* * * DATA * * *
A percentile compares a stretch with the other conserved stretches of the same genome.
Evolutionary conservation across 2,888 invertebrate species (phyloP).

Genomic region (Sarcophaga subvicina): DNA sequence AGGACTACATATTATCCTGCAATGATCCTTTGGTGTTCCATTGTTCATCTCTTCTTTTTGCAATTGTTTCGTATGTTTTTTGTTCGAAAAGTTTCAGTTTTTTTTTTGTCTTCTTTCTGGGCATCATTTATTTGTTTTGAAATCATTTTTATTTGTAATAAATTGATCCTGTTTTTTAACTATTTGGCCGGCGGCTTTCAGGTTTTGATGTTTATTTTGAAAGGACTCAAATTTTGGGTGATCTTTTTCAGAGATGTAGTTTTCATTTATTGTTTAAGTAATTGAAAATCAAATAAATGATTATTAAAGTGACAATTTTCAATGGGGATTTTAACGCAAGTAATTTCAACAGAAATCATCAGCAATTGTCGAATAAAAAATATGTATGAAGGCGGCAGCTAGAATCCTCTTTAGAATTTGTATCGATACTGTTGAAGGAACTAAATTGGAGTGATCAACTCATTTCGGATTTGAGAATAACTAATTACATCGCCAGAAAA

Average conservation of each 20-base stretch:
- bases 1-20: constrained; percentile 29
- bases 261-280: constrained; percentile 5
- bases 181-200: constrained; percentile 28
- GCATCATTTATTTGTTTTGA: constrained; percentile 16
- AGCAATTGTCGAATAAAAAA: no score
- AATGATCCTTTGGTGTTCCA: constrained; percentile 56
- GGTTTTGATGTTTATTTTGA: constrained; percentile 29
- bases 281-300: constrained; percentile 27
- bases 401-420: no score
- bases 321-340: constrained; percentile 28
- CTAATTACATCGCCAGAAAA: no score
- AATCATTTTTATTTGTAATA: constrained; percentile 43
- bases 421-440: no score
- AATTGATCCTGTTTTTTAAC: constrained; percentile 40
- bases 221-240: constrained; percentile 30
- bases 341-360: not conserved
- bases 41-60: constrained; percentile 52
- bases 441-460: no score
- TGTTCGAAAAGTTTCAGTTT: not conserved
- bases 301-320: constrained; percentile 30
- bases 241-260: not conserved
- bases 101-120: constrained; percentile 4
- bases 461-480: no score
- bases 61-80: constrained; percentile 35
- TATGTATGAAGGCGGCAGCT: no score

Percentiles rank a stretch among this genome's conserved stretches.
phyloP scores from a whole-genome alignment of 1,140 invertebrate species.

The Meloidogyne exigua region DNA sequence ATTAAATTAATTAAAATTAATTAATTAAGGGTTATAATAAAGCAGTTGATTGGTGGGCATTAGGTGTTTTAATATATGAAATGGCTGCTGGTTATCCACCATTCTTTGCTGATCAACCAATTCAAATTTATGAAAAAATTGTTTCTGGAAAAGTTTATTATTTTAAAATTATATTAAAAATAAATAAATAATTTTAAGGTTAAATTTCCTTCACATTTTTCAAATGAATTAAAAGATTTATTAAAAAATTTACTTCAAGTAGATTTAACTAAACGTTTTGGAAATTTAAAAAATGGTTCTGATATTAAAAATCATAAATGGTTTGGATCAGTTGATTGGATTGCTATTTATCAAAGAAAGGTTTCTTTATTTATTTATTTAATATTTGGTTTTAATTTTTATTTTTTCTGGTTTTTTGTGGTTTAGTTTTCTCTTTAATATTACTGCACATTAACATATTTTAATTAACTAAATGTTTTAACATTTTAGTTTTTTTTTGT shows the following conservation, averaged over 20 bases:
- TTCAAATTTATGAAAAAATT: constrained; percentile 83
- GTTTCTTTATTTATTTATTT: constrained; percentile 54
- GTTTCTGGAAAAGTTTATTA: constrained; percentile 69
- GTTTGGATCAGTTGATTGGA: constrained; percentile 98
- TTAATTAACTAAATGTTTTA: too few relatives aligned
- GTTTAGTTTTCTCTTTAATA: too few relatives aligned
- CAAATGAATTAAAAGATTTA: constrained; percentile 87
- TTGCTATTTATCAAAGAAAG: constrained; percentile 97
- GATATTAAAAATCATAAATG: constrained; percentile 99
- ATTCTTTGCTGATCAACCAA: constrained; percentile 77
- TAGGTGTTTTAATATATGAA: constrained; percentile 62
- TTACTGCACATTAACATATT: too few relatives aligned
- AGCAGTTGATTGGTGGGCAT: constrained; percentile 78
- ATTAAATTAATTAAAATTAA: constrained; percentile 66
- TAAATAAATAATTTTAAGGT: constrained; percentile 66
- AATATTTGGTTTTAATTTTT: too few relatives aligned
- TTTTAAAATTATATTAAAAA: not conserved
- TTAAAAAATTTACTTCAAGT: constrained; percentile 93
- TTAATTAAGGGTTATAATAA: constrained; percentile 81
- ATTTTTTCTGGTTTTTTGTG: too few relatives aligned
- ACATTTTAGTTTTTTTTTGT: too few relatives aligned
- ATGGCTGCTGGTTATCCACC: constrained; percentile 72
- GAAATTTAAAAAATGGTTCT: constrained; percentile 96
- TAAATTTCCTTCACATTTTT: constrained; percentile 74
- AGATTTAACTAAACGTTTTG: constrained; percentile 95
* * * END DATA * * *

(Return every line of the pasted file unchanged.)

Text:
A percentile compares a stretch with the other conserved stretches of the same genome.
Evolutionary conservation across 2,888 invertebrate species (phyloP).

Genomic region (Sarcophaga subvicina): DNA sequence AGGACTACATATTATCCTGCAATGATCCTTTGGTGTTCCATTGTTCATCTCTTCTTTTTGCAATTGTTTCGTATGTTTTTTGTTCGAAAAGTTTCAGTTTTTTTTTTGTCTTCTTTCTGGGCATCATTTATTTGTTTTGAAATCATTTTTATTTGTAATAAATTGATCCTGTTTTTTAACTATTTGGCCGGCGGCTTTCAGGTTTTGATGTTTATTTTGAAAGGACTCAAATTTTGGGTGATCTTTTTCAGAGATGTAGTTTTCATTTATTGTTTAAGTAATTGAAAATCAAATAAATGATTATTAAAGTGACAATTTTCAATGGGGATTTTAACGCAAGTAATTTCAACAGAAATCATCAGCAATTGTCGAATAAAAAATATGTATGAAGGCGGCAGCTAGAATCCTCTTTAGAATTTGTATCGATACTGTTGAAGGAACTAAATTGGAGTGATCAACTCATTTCGGATTTGAGAATAACTAATTACATCGCCAGAAAA

Average conservation of each 20-base stretch:
- bases 1-20: constrained; percentile 29
- bases 261-280: constrained; percentile 5
- bases 181-200: constrained; percentile 28
- GCATCATTTATTTGTTTTGA: constrained; percentile 16
- AGCAATTGTCGAATAAAAAA: no score
- AATGATCCTTTGGTGTTCCA: constrained; percentile 56
- GGTTTTGATGTTTATTTTGA: constrained; percentile 29
- bases 281-300: constrained; percentile 27
- bases 401-420: no score
- bases 321-340: constrained; percentile 28
- CTAATTACATCGCCAGAAAA: no score
- AATCATTTTTATTTGTAATA: constrained; percentile 43
- bases 421-440: no score
- AATTGATCCTGTTTTTTAAC: constrained; percentile 40
- bases 221-240: constrained; percentile 30
- bases 341-360: not conserved
- bases 41-60: constrained; percentile 52
- bases 441-460: no score
- TGTTCGAAAAGTTTCAGTTT: not conserved
- bases 301-320: constrained; percentile 30
- bases 241-260: not conserved
- bases 101-120: constrained; percentile 4
- bases 461-480: no score
- bases 61-80: constrained; percentile 35
- TATGTATGAAGGCGGCAGCT: no score

Percentiles rank a stretch among this genome's conserved stretches.
phyloP scores from a whole-genome alignment of 1,140 invertebrate species.

The Meloidogyne exigua region DNA sequence ATTAAATTAATTAAAATTAATTAATTAAGGGTTATAATAAAGCAGTTGATTGGTGGGCATTAGGTGTTTTAATATATGAAATGGCTGCTGGTTATCCACCATTCTTTGCTGATCAACCAATTCAAATTTATGAAAAAATTGTTTCTGGAAAAGTTTATTATTTTAAAATTATATTAAAAATAAATAAATAATTTTAAGGTTAAATTTCCTTCACATTTTTCAAATGAATTAAAAGATTTATTAAAAAATTTACTTCAAGTAGATTTAACTAAACGTTTTGGAAATTTAAAAAATGGTTCTGATATTAAAAATCATAAATGGTTTGGATCAGTTGATTGGATTGCTATTTATCAAAGAAAGGTTTCTTTATTTATTTATTTAATATTTGGTTTTAATTTTTATTTTTTCTGGTTTTTTGTGGTTTAGTTTTCTCTTTAATATTACTGCACATTAACATATTTTAATTAACTAAATGTTTTAACATTTTAGTTTTTTTTTGT shows the following conservation, averaged over 20 bases:
- TTCAAATTTATGAAAAAATT: constrained; percentile 83
- GTTTCTTTATTTATTTATTT: constrained; percentile 54
- GTTTCTGGAAAAGTTTATTA: constrained; percentile 69
- GTTTGGATCAGTTGATTGGA: constrained; percentile 98
- TTAATTAACTAAATGTTTTA: too few relatives aligned
- GTTTAGTTTTCTCTTTAATA: too few relatives aligned
- CAAATGAATTAAAAGATTTA: constrained; percentile 87
- TTGCTATTTATCAAAGAAAG: constrained; percentile 97
- GATATTAAAAATCATAAATG: constrained; percentile 99
- ATTCTTTGCTGATCAACCAA: constrained; percentile 77
- TAGGTGTTTTAATATATGAA: constrained; percentile 62
- TTACTGCACATTAACATATT: too few relatives aligned
- AGCAGTTGATTGGTGGGCAT: constrained; percentile 78
- ATTAAATTAATTAAAATTAA: constrained; percentile 66
- TAAATAAATAATTTTAAGGT: constrained; percentile 66
- AATATTTGGTTTTAATTTTT: too few relatives aligned
- TTTTAAAATTATATTAAAAA: not conserved
- TTAAAAAATTTACTTCAAGT: constrained; percentile 93
- TTAATTAAGGGTTATAATAA: constrained; percentile 81
- ATTTTTTCTGGTTTTTTGTG: too few relatives aligned
- ACATTTTAGTTTTTTTTTGT: too few relatives aligned
- ATGGCTGCTGGTTATCCACC: constrained; percentile 72
- GAAATTTAAAAAATGGTTCT: constrained; percentile 96
- TAAATTTCCTTCACATTTTT: constrained; percentile 74
- AGATTTAACTAAACGTTTTG: constrained; percentile 95